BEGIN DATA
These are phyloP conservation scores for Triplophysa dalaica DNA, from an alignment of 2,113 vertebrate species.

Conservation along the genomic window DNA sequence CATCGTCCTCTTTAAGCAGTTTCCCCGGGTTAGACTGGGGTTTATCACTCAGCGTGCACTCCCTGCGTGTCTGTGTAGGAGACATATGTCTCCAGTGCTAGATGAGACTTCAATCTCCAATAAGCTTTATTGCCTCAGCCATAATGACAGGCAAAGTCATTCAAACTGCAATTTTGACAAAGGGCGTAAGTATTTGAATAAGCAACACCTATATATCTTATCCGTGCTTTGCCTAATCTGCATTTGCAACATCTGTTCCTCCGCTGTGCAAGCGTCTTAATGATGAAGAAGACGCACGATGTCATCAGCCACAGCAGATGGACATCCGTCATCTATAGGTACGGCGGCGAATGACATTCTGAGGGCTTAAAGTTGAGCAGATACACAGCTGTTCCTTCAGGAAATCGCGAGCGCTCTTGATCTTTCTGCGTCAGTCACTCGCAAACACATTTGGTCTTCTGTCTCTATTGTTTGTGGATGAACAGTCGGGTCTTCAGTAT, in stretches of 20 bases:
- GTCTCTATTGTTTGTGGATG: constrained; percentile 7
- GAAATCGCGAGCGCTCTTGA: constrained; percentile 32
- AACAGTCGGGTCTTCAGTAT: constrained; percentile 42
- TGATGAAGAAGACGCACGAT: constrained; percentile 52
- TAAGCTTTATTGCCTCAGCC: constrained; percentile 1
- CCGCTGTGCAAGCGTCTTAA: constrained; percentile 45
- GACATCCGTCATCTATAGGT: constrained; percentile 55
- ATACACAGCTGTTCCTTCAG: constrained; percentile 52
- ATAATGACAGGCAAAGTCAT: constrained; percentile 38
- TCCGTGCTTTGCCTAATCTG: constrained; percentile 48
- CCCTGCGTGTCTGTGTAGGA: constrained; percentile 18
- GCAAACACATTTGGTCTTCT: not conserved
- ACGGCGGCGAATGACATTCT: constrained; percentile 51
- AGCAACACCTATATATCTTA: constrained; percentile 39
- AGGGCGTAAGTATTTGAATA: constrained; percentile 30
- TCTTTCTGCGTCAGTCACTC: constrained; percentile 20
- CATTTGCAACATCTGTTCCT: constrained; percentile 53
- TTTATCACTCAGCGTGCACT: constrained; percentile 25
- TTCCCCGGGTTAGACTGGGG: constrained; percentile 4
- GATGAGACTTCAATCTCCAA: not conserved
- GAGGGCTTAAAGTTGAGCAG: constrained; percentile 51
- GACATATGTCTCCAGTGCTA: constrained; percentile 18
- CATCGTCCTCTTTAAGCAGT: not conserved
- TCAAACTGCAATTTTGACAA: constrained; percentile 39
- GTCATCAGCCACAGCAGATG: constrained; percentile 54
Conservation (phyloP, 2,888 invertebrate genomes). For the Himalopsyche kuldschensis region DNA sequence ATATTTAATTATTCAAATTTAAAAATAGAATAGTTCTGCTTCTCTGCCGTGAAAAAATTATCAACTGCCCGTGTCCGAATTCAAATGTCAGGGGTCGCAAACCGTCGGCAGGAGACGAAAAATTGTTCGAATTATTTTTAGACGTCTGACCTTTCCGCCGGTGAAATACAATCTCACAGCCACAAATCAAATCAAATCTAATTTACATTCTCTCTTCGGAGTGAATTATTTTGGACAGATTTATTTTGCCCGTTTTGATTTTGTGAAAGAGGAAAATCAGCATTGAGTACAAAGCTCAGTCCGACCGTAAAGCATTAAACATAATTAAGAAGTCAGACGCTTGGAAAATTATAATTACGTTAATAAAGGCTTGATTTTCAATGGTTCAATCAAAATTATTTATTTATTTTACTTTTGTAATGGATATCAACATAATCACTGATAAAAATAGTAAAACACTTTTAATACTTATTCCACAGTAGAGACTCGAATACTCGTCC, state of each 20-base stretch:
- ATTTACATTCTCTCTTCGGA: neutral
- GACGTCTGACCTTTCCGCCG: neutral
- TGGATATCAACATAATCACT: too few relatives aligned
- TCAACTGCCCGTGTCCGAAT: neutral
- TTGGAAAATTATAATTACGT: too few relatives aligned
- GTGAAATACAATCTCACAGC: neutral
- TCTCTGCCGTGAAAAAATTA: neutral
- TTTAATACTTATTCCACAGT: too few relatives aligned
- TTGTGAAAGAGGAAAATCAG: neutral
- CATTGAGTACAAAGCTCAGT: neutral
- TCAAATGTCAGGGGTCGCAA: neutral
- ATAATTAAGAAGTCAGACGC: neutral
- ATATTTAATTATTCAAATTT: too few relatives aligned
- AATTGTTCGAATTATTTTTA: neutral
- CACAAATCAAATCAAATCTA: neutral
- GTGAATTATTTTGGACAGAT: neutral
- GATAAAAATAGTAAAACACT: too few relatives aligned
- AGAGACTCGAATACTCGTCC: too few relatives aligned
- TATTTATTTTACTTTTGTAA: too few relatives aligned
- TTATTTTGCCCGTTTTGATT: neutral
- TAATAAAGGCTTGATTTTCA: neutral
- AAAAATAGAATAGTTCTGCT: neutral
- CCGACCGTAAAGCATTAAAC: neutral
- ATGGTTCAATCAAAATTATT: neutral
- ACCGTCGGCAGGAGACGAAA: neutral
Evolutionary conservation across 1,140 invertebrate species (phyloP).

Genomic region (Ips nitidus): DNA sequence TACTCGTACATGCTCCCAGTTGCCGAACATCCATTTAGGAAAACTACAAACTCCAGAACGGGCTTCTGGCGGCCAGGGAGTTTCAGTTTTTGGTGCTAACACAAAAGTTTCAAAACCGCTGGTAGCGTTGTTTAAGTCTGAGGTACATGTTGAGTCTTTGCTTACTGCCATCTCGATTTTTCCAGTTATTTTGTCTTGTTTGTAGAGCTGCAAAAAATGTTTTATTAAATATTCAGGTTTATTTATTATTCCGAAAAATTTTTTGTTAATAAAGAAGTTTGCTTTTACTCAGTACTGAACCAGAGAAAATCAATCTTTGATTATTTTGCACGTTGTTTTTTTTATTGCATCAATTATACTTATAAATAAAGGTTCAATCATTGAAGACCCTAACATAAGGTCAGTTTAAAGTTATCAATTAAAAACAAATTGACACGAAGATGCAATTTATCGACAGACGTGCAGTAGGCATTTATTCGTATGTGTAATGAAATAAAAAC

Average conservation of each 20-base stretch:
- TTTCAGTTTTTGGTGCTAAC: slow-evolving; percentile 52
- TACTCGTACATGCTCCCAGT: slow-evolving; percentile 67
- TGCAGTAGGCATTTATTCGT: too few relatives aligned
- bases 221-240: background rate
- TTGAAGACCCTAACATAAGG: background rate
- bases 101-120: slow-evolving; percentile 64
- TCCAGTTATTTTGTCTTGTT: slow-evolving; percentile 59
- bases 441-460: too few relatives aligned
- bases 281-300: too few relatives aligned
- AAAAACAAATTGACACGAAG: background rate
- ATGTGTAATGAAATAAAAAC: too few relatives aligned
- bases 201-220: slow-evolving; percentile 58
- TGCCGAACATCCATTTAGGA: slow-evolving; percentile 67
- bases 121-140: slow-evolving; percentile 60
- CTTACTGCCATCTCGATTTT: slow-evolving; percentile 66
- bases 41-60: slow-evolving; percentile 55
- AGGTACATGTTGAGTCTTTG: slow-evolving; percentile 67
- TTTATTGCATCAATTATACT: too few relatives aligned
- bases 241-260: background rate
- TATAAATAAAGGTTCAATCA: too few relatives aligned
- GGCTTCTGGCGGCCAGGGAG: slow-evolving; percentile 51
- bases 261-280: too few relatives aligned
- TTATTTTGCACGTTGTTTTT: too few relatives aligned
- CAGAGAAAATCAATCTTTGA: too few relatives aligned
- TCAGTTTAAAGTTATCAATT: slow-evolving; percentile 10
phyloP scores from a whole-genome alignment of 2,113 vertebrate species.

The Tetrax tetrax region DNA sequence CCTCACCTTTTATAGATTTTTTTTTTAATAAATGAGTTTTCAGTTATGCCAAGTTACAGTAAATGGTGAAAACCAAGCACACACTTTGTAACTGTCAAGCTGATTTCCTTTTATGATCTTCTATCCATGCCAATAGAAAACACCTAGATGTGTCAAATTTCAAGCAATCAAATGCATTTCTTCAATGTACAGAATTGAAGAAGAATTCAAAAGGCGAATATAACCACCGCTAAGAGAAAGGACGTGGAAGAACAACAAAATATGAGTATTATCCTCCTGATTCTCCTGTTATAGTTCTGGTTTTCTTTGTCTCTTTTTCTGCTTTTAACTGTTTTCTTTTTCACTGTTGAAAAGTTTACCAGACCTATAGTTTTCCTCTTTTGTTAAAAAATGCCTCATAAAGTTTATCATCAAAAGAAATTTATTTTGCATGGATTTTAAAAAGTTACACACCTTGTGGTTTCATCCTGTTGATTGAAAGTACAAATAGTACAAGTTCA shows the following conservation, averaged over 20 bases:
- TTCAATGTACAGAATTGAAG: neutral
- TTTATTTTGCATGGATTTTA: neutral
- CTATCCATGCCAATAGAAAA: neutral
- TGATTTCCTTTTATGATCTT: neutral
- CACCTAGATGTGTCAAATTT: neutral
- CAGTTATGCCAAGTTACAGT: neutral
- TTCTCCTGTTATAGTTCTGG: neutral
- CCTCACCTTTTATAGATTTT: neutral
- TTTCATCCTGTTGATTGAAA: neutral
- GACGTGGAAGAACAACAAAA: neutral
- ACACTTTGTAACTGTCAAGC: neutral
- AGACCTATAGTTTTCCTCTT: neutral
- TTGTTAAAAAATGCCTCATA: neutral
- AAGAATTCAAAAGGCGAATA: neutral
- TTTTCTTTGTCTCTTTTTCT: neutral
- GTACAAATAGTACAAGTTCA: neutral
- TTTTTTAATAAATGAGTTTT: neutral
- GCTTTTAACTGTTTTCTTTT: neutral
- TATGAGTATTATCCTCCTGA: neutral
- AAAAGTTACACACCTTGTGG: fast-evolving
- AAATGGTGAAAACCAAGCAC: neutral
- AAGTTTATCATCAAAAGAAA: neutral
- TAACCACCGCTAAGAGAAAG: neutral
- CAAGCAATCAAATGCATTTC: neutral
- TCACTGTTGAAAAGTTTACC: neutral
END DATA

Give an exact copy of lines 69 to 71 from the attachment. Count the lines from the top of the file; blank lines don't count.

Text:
- TGCCGAACATCCATTTAGGA: slow-evolving; percentile 67
- bases 121-140: slow-evolving; percentile 60
- CTTACTGCCATCTCGATTTT: slow-evolving; percentile 66